It is not just that fiscal policies and budgetary measures have been overwhelmingly in favour of the well-to-do under UPA II. The present government has been so desperate to attract foreign investment that it has offered enormous concessions to the transnational entities.[2]In a global context where aggressive metropolitan capital is targeting the natural resources of the developing world, be it land or minerals such as coal, iron, oil and so on, the present government has been playing a proactive role in enabling global and domestic big capital to acquire these resources as cheaply as possible. Through the Special Economic Zones Act of 2006, through the utterly anti-people Act of 1894 pertaining to land acquisitions and through a variety of administrative measures, the central government – and, it must be added, with the enthusiastic cooperation of many of the state governments – has been playing a key role in the alienation of land and natural resources from our peasantry to the corporates, domestic and foreign.[3]The draft Land Acquisition, Rehabilitation and Resettlement Bill 2011proposed by the UPA government seeks to open up tribal lands for exploitation by large foreign and domestic capital and fails to provide adequate protection to the peasantry and the tribal population against corporate land grab.

Linked to these policies is the phenomenon of scams which has especially been associated in the public mind with the present government. Whether it is the allocation of a scarce resource like spectrum or the lease of mines or the pricing of energy resources purchased by the government from large private players, or many other similar exercises, almost always, the corporate-politician-bureaucrat nexus has been at work under the neoliberal regime. Every one of these scams has involved a large-scale loot of public resources.

Spokespersons for the government constantly refer to the impressive growth rates of GDP as evidence of the success of the economic policies of the government. It is true that, even allowing for over estimation biases, the rates of growth of GDP in India have been significantly higher than those of the advanced capitalist countries as well as many other countries for several years now, though they have been distinctly lower than the rates of growth of the Chinese economy. But it is also true that the relatively high rates of growth of GDP have made little dent on the key problems of poverty and unemployment. As per the data from the national sample survey organization (NSSO), employment grew at an estimated annual rate of 2.7 % between 1999-2000 and 2004-05. But this rate fell sharply to 0.8 % between 2004-05 and 2009-10. Of equal importance is the evidence on the quality of employment. Both between 1999-2000 and 2004-05 and between 2004-05 and 2009-10, the overwhelming proportion of the increase in employment, which includes both self and wage/salaried employment, occurred in non-formal employment that provides no legal benefits or protection for the employed person. Average annual earnings in self-employment were extremely low and real wage rates were low as well, being well below minimum wages in a significant proportion of cases. In the organized manufacturing sector, there has been a continuing decline in absolute numbers employed, accompanied by a large increase in the share of value added going to profits. This trend has been in evidence for over two decades now, and has continued during the regime of UPA II.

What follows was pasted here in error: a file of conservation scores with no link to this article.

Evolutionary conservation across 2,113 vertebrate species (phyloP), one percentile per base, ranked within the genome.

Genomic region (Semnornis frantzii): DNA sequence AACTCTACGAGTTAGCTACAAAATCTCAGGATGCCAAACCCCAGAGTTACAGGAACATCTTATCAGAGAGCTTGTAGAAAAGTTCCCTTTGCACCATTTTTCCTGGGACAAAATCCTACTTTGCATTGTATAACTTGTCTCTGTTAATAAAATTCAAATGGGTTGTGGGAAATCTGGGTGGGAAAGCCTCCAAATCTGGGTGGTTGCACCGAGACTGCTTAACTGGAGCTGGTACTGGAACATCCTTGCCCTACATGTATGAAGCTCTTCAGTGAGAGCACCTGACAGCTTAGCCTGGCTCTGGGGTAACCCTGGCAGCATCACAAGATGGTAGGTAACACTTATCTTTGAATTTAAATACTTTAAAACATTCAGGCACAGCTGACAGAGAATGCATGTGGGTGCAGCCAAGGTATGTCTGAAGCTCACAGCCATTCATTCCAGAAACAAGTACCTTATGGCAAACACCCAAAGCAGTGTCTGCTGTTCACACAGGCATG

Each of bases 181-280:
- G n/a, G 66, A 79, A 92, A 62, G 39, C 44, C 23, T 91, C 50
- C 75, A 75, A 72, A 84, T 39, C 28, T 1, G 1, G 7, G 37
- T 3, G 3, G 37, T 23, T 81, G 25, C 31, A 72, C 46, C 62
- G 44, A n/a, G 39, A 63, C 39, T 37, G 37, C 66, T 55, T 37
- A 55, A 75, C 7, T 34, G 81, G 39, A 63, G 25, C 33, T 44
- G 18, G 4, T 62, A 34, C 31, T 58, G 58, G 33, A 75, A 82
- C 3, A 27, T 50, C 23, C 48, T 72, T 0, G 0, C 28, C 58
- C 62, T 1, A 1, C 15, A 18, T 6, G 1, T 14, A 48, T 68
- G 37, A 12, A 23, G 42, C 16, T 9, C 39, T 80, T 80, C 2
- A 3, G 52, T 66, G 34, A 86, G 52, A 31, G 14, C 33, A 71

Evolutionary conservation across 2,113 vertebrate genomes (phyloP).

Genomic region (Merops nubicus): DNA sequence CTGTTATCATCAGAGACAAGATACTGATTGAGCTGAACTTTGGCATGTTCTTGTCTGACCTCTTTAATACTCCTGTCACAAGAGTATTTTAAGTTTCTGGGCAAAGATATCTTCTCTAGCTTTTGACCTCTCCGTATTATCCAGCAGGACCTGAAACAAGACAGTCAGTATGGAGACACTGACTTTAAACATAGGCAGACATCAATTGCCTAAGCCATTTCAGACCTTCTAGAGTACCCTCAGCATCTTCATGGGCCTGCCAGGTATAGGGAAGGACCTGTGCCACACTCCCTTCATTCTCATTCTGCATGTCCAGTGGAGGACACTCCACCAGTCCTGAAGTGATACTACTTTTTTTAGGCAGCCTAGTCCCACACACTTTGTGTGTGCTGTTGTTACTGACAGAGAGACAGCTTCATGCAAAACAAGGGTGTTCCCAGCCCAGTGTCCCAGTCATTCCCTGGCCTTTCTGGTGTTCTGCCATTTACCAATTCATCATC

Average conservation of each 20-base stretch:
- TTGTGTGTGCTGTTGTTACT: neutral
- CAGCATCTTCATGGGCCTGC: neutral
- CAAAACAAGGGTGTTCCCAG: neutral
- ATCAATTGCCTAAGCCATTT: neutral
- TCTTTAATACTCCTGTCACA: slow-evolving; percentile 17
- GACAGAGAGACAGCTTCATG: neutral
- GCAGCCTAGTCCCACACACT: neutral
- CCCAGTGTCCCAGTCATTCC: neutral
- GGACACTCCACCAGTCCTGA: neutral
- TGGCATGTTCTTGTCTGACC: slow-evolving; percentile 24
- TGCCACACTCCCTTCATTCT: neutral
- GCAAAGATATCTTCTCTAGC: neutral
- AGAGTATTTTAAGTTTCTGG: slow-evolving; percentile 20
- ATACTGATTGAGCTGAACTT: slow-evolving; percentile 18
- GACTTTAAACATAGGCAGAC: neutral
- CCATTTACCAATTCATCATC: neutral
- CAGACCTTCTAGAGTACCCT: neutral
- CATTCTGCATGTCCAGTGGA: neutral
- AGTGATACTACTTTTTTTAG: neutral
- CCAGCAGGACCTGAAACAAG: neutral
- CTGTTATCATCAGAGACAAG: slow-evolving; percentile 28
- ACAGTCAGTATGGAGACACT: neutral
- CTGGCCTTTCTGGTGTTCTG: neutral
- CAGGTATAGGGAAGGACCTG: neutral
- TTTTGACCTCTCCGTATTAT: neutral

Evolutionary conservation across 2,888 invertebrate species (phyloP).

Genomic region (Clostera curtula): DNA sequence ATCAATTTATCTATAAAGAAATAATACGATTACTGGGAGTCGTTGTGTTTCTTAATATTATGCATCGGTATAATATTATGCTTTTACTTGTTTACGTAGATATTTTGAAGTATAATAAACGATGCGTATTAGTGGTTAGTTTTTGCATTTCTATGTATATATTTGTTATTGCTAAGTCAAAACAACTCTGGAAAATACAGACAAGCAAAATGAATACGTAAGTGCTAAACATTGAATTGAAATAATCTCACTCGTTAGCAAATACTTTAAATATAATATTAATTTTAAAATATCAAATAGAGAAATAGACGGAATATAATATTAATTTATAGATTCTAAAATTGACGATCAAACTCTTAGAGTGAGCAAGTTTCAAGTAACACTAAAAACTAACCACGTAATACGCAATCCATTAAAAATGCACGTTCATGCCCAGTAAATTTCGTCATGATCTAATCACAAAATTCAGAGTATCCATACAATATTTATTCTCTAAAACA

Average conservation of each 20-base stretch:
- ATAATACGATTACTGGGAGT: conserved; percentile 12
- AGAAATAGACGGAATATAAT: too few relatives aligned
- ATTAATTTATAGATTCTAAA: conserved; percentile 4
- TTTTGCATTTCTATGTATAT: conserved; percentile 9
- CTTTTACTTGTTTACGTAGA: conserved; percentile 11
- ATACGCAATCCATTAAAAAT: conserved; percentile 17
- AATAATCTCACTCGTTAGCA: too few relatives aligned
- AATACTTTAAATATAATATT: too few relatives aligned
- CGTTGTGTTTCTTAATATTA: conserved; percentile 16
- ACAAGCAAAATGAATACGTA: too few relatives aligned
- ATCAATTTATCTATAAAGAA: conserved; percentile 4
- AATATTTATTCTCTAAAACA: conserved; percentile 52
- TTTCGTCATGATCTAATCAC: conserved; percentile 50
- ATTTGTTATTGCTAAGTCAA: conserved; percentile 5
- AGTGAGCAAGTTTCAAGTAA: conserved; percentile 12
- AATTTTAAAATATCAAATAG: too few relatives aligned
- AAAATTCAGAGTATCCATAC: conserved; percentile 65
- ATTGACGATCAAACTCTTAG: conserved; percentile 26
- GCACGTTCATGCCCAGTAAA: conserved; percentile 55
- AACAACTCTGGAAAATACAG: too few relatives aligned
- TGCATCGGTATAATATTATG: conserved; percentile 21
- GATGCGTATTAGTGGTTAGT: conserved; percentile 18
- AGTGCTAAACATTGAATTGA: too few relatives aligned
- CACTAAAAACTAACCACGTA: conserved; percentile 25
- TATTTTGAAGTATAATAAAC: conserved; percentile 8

Even going by the absurdly defined official poverty line, the proportion of people below the poverty line remains unconscionably high. On the other hand, if one goes by the original definition of poverty in terms of calorie intake per capita per day, which is also no more than a bare survival norm, the proportion of rural population unable to access the norm of 2400 kilocalories per capita per day is far higher than the official figures of the proportion of people below the poverty line put out by the government. The same holds true for the urban population as well, using the norm of 2100 kilocalories per capita per day.

Let us note that the three years of UPA II have seen little let-up in the severity of the agrarian crisis. Though the government is currently highlighting the ‘record’ output of food grains this year at over 250 million tonnes, the state of food insecurity remains severe in both rural and urban India. All nutritional indicators, be it anaemia among women and children or the percentage of under-weight children in the age group of 0 to 5 years or any other standard indicator, point to what has been called ‘a state of permanent nutritional emergency’. Yet, the government refuses to recognize the need for a universal system of food grain as well as nutritional entitlements. The much touted draft Food Security Bill in fact takes away benefits already enjoyed by citizens in over ten states. It centralizes the public distribution system, even while keeping it narrowly targeted. It is a deeply flawed Bill whose sole objective seems to be to reduce the ‘fiscal burden’ on the central government.